So, I don’t have much luck with zombies. Stephen King’s Cell was pretty good, and Max Brooks’s zombie books are golden, but everything else is…..well, not worth talking about.
Two things prompted me to give this one a go: I will always give zombies a go, because I always want those stories to be good (even though they rarely are), and Mira Grant is the pseudonym of Seanan McGuire, a fairly well-liked author in these parts whom I’ve never read.
But I came away with fairly mixed feelings about the book, and am not sure whether to continue reading the series (of which there are at least two more).
The novel takes place in 2040, and follows two bloggers, the brother and sister team of Shaun and Georgia Mason, as they latch on to a rising presidential candidate. Much of the novel details the political career and aspirations of this candidate and it just….did absolutely nothing for me. This book was the equivalent of the second season of The Newsroom where the guy from that horror movie left his job as a news producer to be on the campaign trail because the girl he liked didn’t want to be with him. God, that show fell off a cliff. While recognizing the faults in the season one, I legitimately loved the show, and had a great deal of affection for its characters. Jeff Daniels is always great, and Emily Mortimer was charming. I love Sorkin’s writing – even if he can be sanctimonious and patronizing. But the show never lived up to that rant clip that went viral after the premier.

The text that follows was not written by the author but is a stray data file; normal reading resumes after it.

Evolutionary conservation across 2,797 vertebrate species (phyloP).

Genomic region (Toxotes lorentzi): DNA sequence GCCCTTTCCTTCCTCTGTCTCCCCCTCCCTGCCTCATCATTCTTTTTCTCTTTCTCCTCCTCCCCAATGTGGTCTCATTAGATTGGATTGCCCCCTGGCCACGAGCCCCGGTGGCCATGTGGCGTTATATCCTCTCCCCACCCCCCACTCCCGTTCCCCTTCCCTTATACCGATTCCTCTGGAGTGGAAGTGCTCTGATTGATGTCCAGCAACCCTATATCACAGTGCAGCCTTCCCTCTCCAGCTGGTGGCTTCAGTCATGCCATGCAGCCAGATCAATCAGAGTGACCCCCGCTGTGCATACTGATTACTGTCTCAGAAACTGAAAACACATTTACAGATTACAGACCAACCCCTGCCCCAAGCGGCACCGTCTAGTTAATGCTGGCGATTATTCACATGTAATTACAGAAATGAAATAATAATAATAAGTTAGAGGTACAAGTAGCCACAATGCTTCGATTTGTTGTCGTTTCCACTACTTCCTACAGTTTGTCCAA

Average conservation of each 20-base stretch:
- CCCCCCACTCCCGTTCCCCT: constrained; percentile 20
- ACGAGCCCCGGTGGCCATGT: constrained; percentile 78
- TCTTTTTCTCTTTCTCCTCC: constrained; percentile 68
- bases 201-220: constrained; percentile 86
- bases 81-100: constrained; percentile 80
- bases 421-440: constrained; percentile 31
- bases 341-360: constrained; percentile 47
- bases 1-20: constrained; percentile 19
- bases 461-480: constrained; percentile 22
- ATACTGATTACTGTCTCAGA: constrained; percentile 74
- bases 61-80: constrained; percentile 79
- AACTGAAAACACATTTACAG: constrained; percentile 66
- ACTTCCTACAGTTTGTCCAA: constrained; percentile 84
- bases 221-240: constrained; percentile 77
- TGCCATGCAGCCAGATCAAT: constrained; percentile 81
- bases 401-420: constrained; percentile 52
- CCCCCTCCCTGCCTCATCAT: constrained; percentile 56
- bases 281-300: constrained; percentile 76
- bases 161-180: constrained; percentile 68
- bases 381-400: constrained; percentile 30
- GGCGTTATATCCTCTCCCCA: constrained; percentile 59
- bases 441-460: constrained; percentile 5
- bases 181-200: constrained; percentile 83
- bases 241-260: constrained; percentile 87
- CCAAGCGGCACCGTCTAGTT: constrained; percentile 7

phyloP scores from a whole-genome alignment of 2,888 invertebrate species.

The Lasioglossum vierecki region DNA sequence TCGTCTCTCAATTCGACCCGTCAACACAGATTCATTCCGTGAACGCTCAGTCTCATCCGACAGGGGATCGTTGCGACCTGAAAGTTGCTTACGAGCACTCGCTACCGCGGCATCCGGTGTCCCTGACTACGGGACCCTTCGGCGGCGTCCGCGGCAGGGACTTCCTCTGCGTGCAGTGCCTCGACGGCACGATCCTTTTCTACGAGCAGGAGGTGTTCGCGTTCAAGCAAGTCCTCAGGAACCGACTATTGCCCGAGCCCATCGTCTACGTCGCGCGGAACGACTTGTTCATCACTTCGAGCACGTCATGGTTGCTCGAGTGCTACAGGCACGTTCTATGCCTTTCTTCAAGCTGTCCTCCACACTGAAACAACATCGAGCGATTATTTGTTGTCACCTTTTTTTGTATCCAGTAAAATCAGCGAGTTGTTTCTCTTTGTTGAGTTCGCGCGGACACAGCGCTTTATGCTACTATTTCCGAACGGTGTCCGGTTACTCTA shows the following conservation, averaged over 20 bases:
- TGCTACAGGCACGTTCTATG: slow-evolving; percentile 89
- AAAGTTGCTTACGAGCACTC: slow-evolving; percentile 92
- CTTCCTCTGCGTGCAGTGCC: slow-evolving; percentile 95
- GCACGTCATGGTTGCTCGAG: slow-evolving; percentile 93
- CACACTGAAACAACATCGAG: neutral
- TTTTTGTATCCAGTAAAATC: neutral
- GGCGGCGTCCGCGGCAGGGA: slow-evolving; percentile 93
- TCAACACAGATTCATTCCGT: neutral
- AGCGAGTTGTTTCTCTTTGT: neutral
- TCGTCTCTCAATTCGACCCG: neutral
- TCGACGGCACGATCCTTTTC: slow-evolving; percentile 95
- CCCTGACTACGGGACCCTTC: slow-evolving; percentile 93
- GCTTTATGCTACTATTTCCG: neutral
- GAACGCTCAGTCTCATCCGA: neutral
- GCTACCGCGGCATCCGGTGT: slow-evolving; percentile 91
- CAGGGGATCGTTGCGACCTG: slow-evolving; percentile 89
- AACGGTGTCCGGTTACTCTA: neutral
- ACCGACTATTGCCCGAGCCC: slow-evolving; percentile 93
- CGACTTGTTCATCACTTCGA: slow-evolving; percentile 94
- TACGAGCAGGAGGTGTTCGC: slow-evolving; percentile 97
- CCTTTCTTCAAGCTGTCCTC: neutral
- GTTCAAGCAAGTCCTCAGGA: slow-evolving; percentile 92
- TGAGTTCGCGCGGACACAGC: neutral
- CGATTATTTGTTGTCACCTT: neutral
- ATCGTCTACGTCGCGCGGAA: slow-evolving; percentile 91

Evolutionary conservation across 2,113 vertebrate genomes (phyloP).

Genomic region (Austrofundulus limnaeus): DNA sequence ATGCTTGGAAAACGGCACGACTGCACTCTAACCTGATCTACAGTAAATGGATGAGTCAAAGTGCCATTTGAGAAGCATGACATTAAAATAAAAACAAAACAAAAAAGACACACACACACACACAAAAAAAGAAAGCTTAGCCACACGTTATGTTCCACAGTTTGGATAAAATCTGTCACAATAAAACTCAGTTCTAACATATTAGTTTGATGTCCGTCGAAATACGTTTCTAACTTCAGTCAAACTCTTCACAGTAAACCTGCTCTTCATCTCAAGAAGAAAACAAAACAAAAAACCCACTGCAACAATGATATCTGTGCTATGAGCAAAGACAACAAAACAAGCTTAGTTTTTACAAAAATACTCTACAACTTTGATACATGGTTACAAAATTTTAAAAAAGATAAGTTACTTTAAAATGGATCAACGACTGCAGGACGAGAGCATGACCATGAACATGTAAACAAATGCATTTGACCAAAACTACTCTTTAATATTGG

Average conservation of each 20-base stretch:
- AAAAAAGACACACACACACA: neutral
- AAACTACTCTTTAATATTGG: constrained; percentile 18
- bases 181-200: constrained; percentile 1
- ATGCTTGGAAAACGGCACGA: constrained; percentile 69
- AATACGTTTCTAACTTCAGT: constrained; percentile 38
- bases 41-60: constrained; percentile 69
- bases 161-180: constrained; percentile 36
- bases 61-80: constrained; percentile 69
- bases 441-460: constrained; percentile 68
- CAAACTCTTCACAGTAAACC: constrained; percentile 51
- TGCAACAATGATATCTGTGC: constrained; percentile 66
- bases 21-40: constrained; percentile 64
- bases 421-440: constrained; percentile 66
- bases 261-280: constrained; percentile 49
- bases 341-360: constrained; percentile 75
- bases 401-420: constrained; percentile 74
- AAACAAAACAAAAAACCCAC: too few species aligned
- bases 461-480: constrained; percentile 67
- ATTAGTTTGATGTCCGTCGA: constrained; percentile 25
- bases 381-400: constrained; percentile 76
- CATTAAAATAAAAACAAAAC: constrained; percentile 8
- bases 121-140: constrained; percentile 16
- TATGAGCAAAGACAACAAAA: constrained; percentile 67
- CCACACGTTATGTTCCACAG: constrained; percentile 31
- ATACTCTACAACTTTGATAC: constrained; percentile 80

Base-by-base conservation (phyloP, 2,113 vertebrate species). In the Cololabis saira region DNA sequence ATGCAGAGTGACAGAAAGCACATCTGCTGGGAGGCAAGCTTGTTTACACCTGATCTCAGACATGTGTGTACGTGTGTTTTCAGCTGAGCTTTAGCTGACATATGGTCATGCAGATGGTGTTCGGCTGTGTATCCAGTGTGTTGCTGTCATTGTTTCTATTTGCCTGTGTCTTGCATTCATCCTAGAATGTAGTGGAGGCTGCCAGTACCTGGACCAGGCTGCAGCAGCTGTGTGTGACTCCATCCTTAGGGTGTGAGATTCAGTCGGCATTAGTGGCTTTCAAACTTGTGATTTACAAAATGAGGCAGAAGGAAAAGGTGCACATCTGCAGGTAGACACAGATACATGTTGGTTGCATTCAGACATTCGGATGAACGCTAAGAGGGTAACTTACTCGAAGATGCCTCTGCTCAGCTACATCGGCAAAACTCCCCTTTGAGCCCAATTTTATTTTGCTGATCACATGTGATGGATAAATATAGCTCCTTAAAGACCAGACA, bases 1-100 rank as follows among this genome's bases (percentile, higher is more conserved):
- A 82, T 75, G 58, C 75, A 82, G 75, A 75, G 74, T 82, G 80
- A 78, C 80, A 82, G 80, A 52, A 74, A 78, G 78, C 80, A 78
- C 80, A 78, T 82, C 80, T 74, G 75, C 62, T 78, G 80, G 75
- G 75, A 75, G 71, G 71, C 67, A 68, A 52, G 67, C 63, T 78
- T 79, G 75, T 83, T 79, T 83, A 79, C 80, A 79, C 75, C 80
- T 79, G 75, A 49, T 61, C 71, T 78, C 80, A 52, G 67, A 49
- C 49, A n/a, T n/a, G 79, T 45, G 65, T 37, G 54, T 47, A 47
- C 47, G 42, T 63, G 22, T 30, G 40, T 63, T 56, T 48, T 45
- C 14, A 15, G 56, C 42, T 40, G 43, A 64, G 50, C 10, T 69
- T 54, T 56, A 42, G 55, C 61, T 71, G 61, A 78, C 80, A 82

Where was I? Oh yeah. Zombies.
I think a third of this book simply didn’t have zombies. Grant seems to have lost the thread, and spent so much time building the political and virological (is that a word? I don’t think it is. But I’m leaving it.) world for this book that she forgets to actually put zombies in it. Instead, we get long sections about journalistic ethics, how the virus takes over its hosts, the political background of the various Republican presidential candidates, and Zzzzzzzzz……….
I will give the book this much credit, though – Gov. Tate in the book is a pretty good Donald Trump surrogate. And, in my mind, Senator Ryman (the “rising presidential candidate”) was just Bernie Sanders – despite the 30 year age difference, and that Ryman probably looks more like Mitt Romney than Bernie Sanders.
In that regard, the book captures the current political climate pretty ably.
But the book is just okay. Too much political talk, too few zombies, and the climate reminded me too much of the current American apocalypse.